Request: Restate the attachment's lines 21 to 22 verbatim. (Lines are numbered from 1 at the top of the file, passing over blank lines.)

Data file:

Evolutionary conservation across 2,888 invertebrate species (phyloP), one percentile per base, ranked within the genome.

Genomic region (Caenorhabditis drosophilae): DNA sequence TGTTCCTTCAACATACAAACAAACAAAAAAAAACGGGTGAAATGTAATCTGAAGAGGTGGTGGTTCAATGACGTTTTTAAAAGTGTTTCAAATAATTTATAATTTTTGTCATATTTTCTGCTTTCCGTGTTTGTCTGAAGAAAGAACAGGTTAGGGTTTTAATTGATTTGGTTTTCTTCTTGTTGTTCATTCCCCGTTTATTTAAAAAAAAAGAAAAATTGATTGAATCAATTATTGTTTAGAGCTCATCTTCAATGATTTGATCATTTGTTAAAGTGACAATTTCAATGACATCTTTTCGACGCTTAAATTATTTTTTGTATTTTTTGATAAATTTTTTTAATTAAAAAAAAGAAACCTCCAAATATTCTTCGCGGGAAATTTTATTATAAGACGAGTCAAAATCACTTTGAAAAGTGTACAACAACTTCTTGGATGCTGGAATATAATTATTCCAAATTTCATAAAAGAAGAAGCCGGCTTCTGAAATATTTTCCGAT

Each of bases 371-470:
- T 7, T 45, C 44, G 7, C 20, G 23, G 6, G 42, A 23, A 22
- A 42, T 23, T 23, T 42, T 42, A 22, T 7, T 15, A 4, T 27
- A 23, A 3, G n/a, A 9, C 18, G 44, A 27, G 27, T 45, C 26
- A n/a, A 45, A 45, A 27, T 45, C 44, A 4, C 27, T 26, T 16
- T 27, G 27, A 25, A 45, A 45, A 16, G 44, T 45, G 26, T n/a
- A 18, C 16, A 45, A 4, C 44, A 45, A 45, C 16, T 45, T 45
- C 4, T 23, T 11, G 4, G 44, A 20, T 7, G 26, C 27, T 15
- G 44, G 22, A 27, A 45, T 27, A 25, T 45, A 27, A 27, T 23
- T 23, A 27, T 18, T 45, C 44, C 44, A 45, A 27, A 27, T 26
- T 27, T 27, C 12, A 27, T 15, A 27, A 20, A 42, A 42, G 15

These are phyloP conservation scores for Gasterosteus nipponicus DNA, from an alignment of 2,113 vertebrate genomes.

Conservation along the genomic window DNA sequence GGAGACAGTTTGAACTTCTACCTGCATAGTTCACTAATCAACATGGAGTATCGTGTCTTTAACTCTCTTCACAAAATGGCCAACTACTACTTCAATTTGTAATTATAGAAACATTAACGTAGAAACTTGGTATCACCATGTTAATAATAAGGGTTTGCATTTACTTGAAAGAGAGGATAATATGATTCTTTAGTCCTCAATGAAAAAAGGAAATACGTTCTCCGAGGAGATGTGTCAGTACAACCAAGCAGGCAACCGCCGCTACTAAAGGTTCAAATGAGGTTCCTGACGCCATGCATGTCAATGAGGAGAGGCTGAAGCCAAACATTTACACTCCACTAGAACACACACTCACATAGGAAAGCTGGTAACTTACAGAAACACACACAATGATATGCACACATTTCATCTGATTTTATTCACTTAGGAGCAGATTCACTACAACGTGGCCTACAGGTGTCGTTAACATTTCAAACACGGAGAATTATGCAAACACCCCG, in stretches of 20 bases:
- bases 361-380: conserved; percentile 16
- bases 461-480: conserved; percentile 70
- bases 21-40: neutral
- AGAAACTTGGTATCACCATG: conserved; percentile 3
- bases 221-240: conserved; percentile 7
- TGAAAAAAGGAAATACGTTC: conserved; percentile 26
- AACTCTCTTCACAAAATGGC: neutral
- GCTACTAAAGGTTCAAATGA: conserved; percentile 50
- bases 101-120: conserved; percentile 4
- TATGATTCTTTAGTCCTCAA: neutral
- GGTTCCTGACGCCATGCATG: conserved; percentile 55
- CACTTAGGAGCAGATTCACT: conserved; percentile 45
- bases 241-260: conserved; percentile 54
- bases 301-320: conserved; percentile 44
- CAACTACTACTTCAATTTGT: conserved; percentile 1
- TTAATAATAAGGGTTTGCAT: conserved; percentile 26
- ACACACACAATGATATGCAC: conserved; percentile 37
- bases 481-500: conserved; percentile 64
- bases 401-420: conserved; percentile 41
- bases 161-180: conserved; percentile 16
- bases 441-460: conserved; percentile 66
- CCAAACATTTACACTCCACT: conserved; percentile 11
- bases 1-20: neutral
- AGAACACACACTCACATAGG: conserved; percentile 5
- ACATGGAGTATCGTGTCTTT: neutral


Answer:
- TGAAAAAAGGAAATACGTTC: conserved; percentile 26
- AACTCTCTTCACAAAATGGC: neutral